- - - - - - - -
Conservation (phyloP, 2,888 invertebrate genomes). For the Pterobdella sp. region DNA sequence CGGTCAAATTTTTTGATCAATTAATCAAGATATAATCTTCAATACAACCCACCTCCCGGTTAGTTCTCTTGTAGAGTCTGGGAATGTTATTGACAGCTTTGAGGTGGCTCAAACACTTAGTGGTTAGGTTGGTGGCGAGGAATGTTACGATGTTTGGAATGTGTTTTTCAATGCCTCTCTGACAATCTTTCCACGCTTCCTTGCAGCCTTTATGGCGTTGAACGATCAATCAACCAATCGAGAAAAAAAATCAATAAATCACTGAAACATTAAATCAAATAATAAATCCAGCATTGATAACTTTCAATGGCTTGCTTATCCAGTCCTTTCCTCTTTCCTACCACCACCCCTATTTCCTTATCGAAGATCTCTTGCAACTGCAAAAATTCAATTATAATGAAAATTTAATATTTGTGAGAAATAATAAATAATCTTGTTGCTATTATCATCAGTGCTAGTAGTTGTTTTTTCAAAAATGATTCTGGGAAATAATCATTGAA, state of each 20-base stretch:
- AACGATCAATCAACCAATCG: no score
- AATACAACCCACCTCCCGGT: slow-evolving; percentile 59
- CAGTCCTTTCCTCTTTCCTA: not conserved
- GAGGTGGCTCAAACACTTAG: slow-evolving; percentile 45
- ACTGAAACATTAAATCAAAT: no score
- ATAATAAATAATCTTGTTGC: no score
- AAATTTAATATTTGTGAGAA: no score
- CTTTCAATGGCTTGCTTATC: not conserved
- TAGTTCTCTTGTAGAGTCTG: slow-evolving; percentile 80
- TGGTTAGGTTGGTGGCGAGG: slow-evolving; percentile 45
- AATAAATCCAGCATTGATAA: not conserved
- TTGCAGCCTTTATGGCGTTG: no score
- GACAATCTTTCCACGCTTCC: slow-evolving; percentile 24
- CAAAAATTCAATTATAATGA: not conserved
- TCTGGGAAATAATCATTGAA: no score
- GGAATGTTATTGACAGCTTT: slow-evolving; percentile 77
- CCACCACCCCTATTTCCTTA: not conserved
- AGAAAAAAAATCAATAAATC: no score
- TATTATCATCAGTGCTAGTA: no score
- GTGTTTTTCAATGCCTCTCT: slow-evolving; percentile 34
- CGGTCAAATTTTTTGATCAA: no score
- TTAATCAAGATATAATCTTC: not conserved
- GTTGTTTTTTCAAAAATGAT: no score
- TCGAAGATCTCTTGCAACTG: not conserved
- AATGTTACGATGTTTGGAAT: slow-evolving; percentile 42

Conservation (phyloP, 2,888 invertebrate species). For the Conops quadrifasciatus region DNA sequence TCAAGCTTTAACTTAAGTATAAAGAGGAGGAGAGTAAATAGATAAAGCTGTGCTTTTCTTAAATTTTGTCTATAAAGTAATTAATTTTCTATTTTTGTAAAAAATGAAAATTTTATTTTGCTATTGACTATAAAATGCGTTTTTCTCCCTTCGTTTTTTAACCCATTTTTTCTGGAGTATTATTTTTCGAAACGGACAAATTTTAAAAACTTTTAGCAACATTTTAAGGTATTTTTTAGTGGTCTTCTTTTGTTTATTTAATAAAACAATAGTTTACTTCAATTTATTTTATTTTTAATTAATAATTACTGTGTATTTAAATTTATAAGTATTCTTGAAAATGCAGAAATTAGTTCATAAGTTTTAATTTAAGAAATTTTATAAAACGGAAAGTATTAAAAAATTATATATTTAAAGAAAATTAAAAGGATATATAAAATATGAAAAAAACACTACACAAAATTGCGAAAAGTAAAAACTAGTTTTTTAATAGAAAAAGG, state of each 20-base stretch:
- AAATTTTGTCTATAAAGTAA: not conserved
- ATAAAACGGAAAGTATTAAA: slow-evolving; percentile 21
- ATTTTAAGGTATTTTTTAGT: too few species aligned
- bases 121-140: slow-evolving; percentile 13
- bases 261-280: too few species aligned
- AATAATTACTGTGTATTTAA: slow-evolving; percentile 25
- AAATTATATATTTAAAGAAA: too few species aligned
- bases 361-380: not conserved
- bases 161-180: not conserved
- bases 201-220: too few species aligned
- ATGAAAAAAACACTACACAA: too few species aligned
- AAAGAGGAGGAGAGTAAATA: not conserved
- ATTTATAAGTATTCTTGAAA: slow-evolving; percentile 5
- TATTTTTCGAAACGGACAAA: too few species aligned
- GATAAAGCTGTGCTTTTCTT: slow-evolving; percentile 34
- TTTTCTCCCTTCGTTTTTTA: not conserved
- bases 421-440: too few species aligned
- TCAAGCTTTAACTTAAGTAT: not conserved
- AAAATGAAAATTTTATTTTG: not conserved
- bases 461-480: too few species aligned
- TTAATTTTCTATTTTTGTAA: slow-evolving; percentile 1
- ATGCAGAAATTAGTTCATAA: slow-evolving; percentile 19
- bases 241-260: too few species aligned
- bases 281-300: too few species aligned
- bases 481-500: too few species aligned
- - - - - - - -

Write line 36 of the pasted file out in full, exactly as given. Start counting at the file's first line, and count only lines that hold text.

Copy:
- bases 161-180: not conserved